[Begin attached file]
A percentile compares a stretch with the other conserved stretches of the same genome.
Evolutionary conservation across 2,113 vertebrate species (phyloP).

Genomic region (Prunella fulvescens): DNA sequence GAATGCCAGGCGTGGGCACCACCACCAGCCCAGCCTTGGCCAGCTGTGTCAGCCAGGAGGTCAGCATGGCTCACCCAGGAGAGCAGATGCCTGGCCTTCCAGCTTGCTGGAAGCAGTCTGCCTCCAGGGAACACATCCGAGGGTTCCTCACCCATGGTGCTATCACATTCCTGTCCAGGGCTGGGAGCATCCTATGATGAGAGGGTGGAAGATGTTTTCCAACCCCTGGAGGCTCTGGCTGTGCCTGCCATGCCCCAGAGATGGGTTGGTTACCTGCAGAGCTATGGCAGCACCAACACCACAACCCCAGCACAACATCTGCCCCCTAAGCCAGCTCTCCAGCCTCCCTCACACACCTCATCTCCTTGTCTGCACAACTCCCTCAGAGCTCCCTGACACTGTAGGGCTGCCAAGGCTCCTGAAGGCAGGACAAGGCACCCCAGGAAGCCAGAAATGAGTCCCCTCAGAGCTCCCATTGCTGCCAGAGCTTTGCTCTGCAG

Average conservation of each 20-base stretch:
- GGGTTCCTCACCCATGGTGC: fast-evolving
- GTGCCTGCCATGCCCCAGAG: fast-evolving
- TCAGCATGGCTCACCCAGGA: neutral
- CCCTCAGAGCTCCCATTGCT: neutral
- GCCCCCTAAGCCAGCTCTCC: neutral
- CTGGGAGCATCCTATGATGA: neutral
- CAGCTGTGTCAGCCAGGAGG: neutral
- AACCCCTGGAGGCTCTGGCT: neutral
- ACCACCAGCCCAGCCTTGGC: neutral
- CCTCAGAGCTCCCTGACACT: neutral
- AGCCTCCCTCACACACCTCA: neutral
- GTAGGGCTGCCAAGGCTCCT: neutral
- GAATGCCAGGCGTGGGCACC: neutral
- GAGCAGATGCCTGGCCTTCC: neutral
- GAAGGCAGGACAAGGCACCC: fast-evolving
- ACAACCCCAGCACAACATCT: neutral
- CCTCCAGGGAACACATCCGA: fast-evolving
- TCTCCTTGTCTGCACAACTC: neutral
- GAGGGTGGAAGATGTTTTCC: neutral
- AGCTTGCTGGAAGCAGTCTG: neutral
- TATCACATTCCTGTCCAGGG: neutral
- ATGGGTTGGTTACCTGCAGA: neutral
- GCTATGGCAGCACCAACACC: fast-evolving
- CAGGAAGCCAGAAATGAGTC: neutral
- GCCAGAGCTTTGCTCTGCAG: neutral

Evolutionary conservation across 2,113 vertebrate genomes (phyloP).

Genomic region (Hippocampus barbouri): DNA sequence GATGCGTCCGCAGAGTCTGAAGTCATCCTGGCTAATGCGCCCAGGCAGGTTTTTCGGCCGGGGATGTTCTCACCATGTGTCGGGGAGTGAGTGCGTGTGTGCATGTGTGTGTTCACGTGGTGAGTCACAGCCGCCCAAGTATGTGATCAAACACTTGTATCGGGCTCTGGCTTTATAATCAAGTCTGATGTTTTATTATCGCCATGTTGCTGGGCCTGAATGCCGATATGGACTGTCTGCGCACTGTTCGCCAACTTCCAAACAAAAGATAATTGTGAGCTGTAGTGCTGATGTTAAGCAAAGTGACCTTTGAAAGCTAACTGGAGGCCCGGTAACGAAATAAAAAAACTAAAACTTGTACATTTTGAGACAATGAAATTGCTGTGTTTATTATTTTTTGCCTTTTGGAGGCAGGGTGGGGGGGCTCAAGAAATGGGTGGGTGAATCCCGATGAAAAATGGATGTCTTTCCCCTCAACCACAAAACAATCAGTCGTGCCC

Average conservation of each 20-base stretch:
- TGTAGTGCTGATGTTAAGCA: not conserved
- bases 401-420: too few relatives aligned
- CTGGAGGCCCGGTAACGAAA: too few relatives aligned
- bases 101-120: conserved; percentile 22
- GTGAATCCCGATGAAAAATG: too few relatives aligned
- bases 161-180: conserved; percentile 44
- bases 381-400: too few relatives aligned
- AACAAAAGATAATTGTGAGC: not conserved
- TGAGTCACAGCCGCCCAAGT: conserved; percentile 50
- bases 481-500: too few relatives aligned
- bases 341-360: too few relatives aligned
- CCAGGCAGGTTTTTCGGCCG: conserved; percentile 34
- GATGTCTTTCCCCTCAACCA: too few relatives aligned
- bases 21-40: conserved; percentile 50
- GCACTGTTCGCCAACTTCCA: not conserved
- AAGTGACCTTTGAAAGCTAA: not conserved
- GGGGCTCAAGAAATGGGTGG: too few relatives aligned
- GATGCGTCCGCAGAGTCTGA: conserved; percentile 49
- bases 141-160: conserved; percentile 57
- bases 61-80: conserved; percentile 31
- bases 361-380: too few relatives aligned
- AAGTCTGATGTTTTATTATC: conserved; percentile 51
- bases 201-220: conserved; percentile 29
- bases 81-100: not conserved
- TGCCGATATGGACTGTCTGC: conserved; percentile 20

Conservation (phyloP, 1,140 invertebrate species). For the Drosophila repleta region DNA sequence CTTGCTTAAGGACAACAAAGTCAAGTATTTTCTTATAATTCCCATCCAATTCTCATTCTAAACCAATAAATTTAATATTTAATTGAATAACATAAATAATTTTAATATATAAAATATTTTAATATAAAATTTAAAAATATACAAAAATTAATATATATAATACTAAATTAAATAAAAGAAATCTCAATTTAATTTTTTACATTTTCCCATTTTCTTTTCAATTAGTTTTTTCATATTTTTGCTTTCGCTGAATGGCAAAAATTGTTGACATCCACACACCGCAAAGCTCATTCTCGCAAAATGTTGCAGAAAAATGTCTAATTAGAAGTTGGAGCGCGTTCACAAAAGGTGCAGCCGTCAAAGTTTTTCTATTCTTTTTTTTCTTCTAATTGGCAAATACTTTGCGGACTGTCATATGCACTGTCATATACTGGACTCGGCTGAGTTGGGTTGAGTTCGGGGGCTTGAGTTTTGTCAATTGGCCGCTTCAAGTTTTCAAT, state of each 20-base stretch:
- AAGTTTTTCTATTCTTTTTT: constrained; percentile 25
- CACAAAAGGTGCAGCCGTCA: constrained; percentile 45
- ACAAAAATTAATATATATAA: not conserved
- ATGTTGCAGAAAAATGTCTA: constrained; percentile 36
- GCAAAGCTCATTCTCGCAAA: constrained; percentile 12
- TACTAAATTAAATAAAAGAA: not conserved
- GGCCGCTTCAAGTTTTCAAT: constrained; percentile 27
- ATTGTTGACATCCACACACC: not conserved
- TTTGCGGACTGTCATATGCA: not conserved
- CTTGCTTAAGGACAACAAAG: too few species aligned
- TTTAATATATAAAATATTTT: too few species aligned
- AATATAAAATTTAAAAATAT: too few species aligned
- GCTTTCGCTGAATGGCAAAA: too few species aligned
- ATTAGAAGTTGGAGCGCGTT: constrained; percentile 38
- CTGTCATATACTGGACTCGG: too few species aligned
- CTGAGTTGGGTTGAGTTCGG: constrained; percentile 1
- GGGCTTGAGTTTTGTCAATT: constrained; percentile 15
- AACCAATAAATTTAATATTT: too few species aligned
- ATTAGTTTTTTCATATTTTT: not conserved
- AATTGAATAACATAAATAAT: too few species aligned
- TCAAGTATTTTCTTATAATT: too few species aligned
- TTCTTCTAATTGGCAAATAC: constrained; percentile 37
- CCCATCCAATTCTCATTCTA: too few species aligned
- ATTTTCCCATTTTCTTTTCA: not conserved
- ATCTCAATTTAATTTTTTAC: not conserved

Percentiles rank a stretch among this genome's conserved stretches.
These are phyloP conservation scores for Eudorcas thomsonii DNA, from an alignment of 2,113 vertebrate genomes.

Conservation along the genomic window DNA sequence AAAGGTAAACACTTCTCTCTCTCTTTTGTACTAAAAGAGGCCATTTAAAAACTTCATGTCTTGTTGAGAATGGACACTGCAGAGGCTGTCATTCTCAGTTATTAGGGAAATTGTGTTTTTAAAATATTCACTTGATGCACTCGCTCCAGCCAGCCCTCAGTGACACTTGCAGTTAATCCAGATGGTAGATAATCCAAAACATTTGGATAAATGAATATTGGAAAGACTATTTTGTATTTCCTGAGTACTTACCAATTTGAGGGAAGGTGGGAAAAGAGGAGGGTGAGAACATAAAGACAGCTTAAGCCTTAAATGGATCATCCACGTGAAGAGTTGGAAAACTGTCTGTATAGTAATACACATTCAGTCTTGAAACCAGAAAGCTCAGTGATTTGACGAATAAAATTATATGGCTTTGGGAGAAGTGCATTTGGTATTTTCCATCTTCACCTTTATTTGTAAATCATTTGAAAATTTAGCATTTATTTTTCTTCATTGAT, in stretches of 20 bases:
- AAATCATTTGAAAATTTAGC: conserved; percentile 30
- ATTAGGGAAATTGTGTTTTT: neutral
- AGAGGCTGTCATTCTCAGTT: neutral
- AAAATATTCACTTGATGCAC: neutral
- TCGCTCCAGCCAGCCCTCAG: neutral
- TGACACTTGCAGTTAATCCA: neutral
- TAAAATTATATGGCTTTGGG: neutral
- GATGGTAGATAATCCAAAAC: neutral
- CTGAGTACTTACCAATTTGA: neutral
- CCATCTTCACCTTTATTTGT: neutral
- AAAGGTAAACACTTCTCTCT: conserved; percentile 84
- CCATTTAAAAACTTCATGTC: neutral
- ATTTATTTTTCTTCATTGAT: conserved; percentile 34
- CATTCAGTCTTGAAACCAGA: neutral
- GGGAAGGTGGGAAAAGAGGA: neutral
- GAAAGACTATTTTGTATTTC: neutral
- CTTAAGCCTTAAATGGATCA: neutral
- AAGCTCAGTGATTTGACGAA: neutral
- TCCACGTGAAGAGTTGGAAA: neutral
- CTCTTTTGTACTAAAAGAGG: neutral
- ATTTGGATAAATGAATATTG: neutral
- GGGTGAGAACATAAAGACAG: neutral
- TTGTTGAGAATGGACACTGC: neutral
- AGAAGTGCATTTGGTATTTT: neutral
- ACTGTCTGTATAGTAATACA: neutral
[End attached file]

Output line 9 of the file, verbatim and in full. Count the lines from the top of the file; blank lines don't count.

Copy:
- GCCCCCTAAGCCAGCTCTCC: neutral